Skip to content

    Health & Balance

    Font Size
    A
    A
    A

    What Can You Catch in Restrooms?

    Bathroom Paranoia

    WebMD Feature

    Perhaps Ally McBeal can ease her off-the-charts stress levels by escaping to the office restroom. But for most of us, public toilets are actually a bit scary.

    Recommended Related to Mind, Body, Spirit

    Can You Change Unhealthy Family Patterns?

    By Carrie Sloan The Rumor: Family patterns are almost impossible to change, whether they're healthy or not You and your family members have been doing a certain dance for decades, and everyone knows their footwork. The minute you try to change it up, you’re going to step on toes. This is especially true around the holidays, when we tend to revert to our 12-year-old selves. “You go back to your original dynamics,” says Karen Sherman, Ph.D., a psychologist and relationship specialist in Long...

    Read the Can You Change Unhealthy Family Patterns? article > >

    If you squirm at the thought of creepy germs lurking on toilet seats and faucet handles, you probably spend as little time as possible in the restrooms of your office building, not to mention those in restaurants, hotels and (God forbid!) gas stations. And during those nerve-wracking moments when you dare to venture into the confines of the bathroom, you may find yourself pushing open the stall door with your elbows, crouching precariously above the toilet seat rather than letting your skin touch it, and flushing with your shoe.

    But while there's plenty of bathroom paranoia to go around, anxiety might be a little overdone. Yes, there can be plenty of bugs lying in wait in public restrooms, including both familiar and unfamiliar suspects like streptococcus, staphylococcus, E. coli and shigella bacteria, hepatitis A virus, the common cold virus, and various sexually transmitted organisms. But if your immune system is healthy, and if you adopt simple hygienic measures like handwashing, you should be able to deliver a knockout punch to most of what you encounter and perhaps put your "germ-phobia" to rest.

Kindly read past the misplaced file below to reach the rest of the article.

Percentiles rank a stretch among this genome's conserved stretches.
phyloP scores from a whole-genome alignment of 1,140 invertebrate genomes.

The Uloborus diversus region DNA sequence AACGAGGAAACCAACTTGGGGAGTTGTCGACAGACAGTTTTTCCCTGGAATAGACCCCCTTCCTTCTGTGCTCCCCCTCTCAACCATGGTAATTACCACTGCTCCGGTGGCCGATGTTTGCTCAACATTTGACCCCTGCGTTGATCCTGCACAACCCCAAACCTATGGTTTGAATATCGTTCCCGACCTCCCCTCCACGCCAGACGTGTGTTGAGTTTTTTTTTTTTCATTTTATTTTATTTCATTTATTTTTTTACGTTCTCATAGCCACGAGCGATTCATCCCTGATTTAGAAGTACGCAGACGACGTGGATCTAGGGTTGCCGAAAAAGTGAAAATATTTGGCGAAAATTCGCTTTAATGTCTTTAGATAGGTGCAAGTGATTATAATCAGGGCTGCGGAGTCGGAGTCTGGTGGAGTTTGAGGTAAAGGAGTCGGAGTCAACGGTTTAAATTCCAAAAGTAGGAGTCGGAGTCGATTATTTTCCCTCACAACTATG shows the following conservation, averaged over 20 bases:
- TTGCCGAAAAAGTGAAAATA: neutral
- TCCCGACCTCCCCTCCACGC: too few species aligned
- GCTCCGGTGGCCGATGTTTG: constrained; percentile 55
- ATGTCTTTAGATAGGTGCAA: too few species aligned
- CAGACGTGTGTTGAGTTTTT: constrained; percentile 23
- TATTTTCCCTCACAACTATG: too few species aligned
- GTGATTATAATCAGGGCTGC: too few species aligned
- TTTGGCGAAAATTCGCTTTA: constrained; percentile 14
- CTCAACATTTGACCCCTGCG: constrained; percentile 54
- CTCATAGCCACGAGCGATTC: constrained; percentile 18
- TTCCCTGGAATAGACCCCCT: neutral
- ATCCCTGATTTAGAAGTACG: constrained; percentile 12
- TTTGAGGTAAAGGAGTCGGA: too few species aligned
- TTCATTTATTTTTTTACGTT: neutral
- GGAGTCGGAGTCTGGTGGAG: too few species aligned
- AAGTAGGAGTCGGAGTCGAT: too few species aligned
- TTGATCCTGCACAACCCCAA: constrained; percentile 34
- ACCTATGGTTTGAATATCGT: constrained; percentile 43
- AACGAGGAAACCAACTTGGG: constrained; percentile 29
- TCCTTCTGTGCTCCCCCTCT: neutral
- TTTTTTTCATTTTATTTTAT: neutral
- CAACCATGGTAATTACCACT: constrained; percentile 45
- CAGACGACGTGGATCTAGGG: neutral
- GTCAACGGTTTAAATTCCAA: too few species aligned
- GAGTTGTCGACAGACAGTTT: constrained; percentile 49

No doubt about it, there could be a witch's brew of germs wherever you turn in public restrooms. Many people consider toilet seats to be public enemy No. 1 -- the playground for organisms responsible for STDs like chlamydia or gonorrhea. But before you panic, the toilet seat is not a common vehicle for transmitting infections to humans. Many disease-causing organisms can survive for only a short time on the surface of the seat, and for an infection to occur, the germs would have to be transferred from the toilet seat to your urethral or genital tract, or through a cut or sore on the buttocks or thighs, which is possible but very unlikely.

    "To my knowledge, no one has ever acquired an STD on the toilet seat -- unless they were having sex on the toilet seat!" says Abigail Salyers, PhD, president of the American Society for Microbiology (ASM).

    1 | 2 | 3

    Today on WebMD

    woman in yoga class
    6 health benefits of yoga.
    beautiful girl lying down of grass
    10 relaxation techniques to try.
     
    mature woman with glass of water
    Do you really need to drink 8 glasses of water a day?
    coffee beans in shape of mug
    Get the facts.
     
    Take your medication
    Slideshow
    Hand appearing to hold the sun
    Article
     
    Hungover man
    Slideshow
    Welcome mat and wellington boots
    Slideshow
     
    Woman worn out on couch
    Article
    Happy and sad faces
    Quiz
     
    Fingertip with string tied in a bow
    Article
    laughing family
    Quiz